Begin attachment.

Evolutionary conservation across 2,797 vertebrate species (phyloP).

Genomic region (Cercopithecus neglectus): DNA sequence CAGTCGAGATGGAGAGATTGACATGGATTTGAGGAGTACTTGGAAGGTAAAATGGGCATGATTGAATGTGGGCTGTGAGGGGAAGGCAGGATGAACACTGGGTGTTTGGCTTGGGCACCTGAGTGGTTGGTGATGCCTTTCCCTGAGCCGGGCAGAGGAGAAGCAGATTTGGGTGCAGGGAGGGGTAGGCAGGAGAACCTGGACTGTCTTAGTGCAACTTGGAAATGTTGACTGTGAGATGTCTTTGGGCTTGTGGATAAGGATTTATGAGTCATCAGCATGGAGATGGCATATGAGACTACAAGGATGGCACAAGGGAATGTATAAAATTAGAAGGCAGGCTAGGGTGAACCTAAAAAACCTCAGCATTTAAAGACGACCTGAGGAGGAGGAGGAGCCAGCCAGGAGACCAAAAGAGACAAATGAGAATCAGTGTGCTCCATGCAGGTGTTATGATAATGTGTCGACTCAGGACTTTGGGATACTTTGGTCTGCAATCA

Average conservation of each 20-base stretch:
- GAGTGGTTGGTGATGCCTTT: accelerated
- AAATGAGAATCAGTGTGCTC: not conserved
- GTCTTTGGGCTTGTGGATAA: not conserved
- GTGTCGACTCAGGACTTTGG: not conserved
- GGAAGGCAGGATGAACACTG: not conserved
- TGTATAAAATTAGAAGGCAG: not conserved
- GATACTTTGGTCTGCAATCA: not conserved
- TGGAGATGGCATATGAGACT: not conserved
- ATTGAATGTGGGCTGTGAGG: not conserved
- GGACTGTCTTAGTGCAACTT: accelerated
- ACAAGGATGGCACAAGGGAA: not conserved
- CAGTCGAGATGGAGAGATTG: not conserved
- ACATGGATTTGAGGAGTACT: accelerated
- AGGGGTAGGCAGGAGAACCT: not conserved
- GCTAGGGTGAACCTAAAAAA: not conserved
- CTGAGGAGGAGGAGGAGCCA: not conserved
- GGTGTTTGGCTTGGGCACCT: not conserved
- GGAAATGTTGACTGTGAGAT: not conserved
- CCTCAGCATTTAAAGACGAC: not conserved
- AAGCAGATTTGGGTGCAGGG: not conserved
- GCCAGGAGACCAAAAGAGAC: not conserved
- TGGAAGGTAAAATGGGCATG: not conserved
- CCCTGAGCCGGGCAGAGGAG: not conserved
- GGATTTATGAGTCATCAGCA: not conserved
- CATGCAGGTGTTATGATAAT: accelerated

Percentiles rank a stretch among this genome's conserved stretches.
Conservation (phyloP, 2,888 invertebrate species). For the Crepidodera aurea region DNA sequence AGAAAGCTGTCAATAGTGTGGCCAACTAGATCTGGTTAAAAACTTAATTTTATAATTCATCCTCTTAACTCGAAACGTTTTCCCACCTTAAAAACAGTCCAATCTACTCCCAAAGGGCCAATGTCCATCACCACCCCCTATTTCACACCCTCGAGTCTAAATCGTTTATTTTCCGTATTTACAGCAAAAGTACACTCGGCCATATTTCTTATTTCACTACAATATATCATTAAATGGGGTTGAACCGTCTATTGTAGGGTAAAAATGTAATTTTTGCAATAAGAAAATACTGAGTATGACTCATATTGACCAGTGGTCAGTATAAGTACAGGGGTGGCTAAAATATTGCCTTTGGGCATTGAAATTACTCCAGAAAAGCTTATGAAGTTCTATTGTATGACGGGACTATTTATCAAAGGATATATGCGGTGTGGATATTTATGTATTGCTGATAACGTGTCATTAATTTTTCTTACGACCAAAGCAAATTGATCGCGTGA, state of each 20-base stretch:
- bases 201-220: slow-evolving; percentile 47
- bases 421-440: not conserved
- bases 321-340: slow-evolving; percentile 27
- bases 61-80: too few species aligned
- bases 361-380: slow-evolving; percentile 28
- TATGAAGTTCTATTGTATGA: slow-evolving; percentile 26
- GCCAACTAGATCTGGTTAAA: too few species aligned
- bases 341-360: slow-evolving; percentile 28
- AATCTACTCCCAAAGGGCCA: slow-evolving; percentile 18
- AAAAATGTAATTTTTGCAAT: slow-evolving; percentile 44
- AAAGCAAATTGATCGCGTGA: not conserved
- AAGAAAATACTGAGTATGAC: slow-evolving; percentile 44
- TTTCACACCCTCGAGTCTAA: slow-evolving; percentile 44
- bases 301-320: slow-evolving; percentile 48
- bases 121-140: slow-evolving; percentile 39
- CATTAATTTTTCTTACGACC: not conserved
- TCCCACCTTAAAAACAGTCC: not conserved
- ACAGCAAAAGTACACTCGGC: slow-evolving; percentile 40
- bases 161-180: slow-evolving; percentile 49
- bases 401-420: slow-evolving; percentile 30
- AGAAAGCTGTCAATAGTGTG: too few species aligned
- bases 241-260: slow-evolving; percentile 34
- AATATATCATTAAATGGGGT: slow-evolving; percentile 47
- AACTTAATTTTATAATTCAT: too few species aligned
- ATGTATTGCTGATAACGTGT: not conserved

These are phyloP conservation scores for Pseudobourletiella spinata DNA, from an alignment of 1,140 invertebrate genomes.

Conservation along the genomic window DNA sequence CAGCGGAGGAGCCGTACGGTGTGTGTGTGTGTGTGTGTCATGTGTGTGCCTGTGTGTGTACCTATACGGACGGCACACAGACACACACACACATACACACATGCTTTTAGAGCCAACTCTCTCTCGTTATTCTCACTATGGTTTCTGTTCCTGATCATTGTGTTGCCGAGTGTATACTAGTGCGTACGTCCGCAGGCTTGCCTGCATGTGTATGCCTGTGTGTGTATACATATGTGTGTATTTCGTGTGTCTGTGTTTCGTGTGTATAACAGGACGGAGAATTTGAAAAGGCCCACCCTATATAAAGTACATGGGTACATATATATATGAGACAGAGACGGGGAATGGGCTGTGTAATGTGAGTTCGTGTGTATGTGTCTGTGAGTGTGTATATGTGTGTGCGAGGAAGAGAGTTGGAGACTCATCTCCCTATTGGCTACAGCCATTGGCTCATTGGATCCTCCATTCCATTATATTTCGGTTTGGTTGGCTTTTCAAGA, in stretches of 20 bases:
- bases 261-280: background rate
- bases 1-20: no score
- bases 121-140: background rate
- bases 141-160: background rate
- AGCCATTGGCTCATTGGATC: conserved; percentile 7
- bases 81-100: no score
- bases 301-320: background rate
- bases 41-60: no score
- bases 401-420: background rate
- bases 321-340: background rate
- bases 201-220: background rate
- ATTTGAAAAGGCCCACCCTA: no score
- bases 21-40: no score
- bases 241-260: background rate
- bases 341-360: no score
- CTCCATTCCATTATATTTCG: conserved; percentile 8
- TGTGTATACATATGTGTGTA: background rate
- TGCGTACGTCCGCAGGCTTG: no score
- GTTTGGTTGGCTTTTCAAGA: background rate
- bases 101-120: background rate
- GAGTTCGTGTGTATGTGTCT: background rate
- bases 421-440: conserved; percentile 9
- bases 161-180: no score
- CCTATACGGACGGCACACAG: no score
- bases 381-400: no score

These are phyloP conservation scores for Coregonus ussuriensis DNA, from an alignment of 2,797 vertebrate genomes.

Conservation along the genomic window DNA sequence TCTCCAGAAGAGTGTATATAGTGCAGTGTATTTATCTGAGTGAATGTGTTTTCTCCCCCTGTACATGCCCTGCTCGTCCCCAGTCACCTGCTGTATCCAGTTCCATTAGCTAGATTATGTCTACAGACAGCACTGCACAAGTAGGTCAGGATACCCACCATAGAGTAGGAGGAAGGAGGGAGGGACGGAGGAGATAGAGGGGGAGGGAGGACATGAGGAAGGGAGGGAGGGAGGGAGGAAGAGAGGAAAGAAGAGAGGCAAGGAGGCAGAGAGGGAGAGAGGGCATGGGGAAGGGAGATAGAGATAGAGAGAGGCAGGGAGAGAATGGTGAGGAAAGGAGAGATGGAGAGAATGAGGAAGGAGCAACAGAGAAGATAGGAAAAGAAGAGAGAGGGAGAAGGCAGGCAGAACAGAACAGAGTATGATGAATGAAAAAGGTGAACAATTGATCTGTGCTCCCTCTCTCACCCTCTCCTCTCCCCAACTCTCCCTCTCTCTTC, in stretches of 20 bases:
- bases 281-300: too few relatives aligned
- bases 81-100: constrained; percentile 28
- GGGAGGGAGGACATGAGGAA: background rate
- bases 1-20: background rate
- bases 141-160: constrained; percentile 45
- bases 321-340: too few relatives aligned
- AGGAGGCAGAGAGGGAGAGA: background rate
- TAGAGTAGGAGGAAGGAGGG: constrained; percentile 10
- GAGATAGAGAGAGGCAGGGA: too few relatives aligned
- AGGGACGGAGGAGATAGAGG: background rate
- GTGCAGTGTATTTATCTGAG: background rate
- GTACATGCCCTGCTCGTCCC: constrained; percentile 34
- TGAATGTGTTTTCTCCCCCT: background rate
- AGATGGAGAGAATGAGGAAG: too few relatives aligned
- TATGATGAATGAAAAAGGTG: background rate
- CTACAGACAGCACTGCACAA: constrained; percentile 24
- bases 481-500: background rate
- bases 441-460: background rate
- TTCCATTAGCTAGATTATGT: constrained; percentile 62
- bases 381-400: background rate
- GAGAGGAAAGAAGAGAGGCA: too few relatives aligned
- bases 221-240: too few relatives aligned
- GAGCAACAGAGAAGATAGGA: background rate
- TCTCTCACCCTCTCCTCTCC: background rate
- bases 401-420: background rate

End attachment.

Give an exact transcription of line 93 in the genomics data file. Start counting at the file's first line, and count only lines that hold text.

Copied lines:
- GAGATAGAGAGAGGCAGGGA: too few relatives aligned